A Very Old Man with Enormous Wings by Gabriel García Márquez

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What are some symbols in "A Very Old Man with Enormous Wings?"

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There are a number of symbols that play a significant role in the development of themes in Marquez’s “A Very Old Man With Enormous Wings.” The old man’s wings are described as “buzzard wings, dirty and half-plucked . . . forever entangled in the mud.” The wings emphasize that he is earthly and human when he arrives in Pelayo’s home with dirty and torn wings. At the same time, however, the presence of even these broken wings makes the observers believe that he is an angel, or not from this world. With this duality established, the old man, by the end of the story, recovers his strength and flies off under the power of his now strong, angular, and majestic wings. The duality represented by the wings, then, can represent the theme of appearance versus reality and the notion that there can be magic in that which appears to lack magic.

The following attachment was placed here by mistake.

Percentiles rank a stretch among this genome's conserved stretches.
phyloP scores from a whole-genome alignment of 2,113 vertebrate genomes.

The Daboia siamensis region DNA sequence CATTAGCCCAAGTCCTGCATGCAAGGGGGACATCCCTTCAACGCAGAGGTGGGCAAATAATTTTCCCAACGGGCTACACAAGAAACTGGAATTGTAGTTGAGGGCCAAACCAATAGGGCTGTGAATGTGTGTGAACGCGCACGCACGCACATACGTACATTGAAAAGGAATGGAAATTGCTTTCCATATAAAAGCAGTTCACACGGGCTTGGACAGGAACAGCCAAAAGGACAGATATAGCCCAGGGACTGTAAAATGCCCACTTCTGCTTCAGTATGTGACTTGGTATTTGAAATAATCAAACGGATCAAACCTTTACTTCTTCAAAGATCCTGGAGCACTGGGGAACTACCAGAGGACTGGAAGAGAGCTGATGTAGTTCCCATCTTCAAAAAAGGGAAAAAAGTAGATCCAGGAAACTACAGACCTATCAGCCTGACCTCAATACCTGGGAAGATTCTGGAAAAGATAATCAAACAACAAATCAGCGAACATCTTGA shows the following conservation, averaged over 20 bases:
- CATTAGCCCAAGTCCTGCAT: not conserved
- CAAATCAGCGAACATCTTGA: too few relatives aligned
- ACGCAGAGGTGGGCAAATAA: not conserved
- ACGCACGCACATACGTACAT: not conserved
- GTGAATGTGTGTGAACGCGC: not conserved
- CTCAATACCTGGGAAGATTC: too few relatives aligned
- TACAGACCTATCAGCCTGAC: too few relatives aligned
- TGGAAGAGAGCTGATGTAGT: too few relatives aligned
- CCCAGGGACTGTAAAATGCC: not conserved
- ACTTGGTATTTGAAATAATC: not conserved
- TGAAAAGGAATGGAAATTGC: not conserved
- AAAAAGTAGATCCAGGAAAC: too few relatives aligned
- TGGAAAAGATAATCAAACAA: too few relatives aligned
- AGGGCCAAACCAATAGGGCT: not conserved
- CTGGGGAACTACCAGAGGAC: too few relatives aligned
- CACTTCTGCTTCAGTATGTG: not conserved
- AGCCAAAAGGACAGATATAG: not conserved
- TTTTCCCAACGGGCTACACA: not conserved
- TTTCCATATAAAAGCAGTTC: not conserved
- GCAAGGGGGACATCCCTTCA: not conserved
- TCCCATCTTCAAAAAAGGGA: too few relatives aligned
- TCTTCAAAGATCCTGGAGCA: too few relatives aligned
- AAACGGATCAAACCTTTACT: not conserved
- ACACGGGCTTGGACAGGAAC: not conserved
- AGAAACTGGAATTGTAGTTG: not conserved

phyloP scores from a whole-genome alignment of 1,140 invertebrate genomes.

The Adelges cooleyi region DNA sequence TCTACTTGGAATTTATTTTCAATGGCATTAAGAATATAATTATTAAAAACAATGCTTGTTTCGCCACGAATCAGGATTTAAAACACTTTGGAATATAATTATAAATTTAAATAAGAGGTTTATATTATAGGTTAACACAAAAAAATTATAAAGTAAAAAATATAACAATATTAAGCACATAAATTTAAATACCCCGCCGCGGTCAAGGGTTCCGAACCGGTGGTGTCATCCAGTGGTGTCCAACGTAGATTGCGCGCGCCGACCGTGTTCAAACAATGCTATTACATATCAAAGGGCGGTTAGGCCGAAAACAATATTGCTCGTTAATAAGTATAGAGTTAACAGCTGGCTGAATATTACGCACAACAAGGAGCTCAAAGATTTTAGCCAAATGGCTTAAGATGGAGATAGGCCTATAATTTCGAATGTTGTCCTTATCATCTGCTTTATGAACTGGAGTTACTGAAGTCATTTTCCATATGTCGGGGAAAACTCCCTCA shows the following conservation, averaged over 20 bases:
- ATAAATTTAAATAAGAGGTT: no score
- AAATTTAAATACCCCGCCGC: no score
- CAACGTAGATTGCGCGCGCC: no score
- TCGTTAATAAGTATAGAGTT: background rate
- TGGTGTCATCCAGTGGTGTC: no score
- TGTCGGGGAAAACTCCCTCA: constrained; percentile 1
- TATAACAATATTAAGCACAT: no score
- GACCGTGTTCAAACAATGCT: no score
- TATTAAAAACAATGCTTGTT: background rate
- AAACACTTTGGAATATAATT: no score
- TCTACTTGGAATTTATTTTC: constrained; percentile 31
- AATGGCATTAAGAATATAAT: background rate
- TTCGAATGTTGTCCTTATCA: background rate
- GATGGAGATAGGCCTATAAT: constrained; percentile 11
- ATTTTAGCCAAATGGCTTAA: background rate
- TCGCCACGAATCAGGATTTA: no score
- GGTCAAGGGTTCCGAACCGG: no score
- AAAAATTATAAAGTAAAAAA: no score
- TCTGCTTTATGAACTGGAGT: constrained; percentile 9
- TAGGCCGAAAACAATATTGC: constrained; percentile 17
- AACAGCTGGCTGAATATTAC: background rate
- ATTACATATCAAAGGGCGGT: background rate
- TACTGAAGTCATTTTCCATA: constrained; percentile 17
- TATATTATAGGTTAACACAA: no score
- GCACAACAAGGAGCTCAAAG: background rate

The duality of the wings can also lead one to view the Old Man as a Christ figure. Christ is believed by many to be both man and God, sharing...

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